Okay. I'd like explain a little bit about the jab punch of karate. Many of the movements we're doing in kehan in the basics, we finish in a fixed position. That has to change as soon as we've established a good foundation in those techniques so we're moving more constantly and more fluidly.
And one of the first techniques we do for that is the jab punch or the kizami-zuki. So the kizami-zuki is your lead hand but you're going to send it with the legs and out through the hips, snapping in this fashion. Sending it from here, via the inside line not the outside line. What happens with the outside line is the elbow comes out and you can flick which is not good or you simply tense the arm and it slows down which is not good either. Plus, when you're hitting with a light technique you need to hit the target in this way and not wipe it down which is very common. We hit and we wipe it down or we hit and we pull the hand up and back.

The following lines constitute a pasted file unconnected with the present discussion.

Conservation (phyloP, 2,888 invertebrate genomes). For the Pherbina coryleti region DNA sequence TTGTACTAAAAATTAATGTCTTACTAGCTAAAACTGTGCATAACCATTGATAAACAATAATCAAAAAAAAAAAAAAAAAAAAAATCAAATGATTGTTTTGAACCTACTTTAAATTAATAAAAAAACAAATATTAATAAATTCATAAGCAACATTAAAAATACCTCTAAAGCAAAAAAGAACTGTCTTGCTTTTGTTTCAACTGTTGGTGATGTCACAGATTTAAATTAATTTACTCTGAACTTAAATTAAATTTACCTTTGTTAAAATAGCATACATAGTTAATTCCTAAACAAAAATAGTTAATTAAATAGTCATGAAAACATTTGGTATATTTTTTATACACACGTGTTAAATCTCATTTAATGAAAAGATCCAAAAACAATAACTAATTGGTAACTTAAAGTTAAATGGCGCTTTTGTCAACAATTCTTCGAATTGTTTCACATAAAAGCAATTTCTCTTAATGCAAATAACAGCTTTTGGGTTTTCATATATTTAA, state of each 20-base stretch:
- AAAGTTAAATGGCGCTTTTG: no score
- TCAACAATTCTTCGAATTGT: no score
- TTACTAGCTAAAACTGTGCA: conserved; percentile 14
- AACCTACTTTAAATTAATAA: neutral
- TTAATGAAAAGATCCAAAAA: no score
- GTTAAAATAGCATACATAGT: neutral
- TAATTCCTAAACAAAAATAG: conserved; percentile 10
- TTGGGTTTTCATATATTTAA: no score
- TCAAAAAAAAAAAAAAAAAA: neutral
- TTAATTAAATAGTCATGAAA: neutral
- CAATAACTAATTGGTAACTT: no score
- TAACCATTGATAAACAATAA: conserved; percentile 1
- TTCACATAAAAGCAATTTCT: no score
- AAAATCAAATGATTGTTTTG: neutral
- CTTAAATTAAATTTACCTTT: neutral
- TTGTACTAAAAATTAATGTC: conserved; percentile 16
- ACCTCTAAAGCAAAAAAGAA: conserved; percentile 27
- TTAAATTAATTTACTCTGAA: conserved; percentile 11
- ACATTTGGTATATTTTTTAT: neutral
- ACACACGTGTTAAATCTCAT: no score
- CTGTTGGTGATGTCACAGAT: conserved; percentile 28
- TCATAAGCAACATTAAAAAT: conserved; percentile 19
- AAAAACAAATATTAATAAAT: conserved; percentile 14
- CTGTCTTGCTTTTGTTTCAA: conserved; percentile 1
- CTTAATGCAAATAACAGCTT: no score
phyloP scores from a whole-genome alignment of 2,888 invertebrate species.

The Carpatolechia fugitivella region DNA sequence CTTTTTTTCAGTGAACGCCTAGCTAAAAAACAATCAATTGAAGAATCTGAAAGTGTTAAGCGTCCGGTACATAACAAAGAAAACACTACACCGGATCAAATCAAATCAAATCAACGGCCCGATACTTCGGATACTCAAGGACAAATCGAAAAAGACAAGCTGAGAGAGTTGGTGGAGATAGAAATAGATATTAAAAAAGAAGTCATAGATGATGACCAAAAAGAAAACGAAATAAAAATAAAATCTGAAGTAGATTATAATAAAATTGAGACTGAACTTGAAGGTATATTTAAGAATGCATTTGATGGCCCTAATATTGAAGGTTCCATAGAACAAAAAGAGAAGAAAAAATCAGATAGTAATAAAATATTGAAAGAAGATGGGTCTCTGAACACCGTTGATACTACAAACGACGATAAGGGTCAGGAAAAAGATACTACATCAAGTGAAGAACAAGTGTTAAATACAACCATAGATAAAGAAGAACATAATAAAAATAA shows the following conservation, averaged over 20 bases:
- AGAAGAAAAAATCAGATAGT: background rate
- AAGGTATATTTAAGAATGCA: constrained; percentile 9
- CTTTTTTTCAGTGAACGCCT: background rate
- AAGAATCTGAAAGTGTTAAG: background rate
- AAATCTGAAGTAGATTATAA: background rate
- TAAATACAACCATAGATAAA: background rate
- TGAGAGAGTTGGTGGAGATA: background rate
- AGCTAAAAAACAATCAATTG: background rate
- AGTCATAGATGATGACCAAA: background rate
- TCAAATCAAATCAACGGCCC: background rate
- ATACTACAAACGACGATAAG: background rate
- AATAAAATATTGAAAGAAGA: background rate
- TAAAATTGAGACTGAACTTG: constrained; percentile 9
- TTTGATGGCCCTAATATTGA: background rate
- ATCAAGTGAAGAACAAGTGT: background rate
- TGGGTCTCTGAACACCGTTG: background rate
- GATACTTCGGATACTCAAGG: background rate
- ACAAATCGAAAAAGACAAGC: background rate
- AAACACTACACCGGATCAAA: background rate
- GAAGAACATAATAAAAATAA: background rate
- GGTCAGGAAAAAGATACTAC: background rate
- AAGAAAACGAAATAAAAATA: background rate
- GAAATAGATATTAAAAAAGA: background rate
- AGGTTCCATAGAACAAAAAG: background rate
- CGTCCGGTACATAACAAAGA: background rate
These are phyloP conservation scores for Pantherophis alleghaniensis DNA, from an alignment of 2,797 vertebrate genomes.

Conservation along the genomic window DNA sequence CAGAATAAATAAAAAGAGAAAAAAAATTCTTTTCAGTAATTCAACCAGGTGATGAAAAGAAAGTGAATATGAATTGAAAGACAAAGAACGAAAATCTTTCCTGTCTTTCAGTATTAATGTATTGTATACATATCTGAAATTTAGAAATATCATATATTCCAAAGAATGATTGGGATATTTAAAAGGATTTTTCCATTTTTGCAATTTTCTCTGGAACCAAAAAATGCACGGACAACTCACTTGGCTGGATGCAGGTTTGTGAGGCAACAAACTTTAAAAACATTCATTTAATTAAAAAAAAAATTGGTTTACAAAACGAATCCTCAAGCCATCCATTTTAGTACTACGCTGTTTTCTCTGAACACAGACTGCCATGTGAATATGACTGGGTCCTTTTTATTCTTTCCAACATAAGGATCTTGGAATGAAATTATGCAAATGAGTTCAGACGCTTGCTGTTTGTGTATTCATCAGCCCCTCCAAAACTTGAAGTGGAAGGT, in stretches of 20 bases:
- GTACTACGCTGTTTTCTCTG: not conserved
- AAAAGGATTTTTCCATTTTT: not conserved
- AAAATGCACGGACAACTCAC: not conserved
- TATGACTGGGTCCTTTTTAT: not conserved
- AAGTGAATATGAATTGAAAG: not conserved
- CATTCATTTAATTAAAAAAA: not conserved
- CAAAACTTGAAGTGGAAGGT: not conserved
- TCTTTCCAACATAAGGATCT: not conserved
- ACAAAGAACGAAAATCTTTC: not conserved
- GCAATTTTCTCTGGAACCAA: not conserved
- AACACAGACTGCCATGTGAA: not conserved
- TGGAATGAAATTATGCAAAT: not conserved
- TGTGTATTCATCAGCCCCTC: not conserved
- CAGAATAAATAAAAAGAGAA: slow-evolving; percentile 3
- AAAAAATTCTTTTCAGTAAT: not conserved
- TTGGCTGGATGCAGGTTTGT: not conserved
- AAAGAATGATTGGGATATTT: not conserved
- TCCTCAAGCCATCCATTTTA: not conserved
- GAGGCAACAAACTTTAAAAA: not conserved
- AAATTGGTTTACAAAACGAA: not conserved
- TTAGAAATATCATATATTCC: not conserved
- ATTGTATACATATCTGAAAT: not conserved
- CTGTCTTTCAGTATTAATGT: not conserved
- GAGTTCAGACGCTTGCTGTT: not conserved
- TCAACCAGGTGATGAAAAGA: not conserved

We need to feel like we're in a tube with that fist, sending it from here and bringing it back with the bigger muscles, the lat muscles pulling the elbow back. If we do anything with the hand, it'll wiggle around and not go in a straight line. So we want to send it from here, bring it back in a straight line. As we're not locking the arm, there's no need to twist the wrist. You can practice keeping a vertical fist so you can develop the straight line of this technique. The straighter the line the cleaner the technique. And because it's not heavy, we need a clean, crisp technique. Kizami-zuk, the jab punch.